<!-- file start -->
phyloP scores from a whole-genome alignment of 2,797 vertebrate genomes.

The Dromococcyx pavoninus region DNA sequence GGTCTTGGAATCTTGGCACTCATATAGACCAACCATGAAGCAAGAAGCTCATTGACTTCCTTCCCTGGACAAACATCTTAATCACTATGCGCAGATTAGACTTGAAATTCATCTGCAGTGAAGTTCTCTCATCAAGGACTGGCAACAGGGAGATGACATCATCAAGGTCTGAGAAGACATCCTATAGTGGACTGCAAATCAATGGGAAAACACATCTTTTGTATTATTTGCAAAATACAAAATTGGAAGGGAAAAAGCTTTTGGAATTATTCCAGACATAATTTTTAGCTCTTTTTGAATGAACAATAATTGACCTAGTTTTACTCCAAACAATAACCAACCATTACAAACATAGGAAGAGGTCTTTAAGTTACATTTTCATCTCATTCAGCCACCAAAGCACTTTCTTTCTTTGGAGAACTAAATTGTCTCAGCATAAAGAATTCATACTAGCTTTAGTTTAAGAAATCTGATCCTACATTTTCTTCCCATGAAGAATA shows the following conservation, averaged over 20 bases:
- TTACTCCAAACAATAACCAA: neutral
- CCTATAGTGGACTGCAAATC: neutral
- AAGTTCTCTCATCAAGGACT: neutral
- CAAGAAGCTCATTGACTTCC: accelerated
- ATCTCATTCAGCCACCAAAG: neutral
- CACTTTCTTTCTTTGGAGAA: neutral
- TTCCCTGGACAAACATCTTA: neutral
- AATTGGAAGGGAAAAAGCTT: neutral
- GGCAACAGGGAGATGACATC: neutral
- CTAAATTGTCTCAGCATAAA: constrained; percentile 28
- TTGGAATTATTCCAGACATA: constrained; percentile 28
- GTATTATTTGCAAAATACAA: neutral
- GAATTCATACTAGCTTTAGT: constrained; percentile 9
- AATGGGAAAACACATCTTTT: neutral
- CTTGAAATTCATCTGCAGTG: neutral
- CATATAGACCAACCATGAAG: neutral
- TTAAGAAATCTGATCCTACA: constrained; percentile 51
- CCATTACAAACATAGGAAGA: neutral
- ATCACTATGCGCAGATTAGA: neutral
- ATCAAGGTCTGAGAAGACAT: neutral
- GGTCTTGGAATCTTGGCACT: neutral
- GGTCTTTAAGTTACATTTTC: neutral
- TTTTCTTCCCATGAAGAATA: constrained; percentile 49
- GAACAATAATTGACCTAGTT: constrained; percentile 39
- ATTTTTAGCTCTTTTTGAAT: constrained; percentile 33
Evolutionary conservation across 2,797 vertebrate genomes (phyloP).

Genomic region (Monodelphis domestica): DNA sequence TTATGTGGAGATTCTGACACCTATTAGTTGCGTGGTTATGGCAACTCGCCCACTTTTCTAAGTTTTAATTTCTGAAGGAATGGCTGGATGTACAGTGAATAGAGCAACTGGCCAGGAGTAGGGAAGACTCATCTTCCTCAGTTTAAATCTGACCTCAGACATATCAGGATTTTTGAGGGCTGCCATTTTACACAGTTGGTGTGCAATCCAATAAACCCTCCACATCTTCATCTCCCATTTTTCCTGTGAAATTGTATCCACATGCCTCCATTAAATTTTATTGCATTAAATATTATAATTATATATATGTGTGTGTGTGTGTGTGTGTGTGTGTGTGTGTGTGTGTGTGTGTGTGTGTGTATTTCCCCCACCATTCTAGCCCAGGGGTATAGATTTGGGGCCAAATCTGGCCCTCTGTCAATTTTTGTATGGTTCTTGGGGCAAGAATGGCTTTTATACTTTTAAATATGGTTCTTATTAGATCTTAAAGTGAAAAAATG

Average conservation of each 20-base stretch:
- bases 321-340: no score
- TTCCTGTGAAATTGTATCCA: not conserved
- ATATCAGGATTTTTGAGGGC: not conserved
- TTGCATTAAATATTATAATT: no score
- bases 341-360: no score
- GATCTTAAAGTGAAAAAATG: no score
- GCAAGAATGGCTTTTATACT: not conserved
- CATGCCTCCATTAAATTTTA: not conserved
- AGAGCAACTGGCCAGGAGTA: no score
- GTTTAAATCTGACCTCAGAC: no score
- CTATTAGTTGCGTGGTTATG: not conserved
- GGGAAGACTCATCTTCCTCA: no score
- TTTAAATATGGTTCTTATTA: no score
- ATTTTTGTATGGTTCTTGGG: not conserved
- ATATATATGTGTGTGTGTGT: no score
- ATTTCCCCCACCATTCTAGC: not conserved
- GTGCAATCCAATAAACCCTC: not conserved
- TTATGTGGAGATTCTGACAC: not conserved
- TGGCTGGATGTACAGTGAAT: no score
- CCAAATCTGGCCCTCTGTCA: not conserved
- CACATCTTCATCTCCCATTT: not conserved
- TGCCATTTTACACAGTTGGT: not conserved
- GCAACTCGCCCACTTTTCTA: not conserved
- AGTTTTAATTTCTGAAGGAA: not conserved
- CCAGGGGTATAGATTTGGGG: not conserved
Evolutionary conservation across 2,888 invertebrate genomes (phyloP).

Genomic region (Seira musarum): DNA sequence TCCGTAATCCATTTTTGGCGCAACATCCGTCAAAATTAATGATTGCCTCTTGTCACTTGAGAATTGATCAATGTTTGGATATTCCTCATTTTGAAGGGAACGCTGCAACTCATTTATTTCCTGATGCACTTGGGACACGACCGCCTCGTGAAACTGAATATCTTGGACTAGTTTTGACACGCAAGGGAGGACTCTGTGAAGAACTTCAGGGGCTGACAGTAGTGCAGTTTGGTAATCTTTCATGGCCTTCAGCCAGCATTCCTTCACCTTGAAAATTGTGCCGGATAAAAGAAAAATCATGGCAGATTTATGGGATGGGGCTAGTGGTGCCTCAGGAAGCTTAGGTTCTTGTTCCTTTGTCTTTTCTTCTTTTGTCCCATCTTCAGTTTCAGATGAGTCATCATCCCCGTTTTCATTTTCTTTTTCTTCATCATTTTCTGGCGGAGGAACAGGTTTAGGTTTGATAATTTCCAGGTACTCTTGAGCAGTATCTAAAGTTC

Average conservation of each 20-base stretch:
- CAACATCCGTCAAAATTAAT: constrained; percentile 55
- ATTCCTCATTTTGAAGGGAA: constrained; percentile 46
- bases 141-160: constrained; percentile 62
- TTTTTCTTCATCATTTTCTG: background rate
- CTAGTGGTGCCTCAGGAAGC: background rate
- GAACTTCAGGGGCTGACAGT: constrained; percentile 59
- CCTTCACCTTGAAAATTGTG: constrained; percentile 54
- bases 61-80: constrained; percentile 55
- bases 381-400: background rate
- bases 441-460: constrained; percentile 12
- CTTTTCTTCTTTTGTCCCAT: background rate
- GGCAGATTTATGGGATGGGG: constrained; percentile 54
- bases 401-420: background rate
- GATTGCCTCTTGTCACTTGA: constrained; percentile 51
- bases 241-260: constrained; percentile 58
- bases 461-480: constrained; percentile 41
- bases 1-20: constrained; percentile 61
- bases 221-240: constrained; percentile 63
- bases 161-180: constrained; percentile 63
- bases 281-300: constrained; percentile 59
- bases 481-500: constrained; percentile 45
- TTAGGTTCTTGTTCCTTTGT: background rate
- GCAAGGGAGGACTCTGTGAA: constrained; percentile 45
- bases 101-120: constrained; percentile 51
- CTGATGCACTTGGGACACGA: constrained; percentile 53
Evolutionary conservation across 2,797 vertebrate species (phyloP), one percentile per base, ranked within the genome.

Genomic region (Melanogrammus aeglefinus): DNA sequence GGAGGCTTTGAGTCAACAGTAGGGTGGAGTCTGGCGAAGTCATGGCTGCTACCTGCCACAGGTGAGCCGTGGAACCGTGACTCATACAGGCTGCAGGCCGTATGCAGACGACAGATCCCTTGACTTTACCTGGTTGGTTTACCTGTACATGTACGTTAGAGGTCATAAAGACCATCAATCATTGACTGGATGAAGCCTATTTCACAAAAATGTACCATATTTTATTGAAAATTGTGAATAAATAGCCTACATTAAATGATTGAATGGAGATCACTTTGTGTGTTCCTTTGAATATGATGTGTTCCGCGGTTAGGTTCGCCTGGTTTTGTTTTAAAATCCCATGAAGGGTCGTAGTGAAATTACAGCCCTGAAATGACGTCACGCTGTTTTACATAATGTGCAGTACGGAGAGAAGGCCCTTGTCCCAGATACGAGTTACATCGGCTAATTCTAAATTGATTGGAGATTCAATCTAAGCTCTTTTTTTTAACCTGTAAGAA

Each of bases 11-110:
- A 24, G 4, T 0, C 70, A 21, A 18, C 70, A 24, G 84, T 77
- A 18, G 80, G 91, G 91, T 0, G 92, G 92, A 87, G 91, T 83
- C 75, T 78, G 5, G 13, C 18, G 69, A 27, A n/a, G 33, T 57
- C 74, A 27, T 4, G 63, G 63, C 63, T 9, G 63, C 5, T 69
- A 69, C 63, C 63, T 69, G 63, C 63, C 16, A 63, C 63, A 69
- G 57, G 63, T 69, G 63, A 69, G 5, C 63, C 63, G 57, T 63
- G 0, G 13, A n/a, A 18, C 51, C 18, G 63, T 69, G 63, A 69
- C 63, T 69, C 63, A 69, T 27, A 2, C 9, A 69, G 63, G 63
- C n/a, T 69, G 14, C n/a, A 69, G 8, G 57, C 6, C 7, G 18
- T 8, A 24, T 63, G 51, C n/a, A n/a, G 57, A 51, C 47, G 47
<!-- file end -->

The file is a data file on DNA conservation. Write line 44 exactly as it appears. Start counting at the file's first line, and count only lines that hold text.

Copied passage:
- ATTTTTGTATGGTTCTTGGG: not conserved